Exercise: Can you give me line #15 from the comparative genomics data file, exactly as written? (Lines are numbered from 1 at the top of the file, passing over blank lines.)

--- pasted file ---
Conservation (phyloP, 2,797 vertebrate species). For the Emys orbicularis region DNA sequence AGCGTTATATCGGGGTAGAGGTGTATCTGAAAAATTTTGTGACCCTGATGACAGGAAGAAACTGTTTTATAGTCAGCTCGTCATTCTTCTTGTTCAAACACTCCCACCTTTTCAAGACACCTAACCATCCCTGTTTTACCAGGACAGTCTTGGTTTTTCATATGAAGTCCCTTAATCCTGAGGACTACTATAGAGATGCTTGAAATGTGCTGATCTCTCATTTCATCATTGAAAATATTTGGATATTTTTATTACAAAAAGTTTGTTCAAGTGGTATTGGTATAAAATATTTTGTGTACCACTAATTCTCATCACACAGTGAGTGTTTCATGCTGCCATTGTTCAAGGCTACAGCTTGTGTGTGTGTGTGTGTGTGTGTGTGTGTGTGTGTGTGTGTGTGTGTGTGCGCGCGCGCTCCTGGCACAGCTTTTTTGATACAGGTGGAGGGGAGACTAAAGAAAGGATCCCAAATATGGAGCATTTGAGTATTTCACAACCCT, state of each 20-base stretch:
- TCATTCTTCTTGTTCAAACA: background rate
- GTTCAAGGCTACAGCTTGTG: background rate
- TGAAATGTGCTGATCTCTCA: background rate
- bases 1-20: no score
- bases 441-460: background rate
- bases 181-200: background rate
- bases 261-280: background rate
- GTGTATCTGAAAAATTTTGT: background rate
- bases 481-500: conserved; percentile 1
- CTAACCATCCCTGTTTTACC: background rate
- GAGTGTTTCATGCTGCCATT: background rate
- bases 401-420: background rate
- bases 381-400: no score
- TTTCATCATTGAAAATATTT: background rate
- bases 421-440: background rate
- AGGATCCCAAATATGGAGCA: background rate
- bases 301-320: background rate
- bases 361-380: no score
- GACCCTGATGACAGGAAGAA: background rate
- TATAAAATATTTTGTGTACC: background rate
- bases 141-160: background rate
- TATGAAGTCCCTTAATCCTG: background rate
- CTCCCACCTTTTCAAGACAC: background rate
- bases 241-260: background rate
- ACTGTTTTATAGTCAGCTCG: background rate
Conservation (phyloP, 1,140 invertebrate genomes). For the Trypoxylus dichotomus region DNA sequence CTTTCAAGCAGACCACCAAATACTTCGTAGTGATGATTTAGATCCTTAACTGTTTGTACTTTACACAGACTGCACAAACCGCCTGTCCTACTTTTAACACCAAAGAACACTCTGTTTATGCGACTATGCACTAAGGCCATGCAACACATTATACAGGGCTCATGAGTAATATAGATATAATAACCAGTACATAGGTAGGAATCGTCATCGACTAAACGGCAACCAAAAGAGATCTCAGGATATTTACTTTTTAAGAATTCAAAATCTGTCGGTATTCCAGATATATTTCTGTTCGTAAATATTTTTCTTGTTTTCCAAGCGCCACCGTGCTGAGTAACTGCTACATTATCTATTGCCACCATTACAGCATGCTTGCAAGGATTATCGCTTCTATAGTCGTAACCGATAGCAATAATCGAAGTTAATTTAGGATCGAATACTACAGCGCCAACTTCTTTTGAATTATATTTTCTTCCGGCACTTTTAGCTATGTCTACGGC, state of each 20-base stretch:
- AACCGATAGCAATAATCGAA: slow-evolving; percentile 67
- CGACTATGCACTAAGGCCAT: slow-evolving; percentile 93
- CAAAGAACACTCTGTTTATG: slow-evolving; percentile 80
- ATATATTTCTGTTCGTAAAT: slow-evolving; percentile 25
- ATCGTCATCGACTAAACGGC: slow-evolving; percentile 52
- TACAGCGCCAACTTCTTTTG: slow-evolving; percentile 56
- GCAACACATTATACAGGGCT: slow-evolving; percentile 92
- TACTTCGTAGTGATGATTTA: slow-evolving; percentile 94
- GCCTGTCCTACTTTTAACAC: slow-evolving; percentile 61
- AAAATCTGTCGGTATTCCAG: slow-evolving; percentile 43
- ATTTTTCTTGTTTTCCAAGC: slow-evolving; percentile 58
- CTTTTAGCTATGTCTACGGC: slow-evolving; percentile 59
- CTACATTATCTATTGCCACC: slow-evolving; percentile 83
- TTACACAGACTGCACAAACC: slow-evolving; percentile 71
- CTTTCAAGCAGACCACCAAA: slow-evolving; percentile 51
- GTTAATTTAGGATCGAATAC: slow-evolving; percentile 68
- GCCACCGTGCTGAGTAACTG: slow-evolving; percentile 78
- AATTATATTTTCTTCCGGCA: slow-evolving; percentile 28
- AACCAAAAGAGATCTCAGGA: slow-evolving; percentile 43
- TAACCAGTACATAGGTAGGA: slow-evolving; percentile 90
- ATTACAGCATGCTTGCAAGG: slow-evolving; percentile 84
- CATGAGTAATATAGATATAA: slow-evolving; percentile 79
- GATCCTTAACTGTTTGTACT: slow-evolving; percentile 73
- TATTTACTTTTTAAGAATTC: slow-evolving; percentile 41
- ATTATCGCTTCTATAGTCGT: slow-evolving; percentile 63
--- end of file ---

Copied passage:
- TTTCATCATTGAAAATATTT: background rate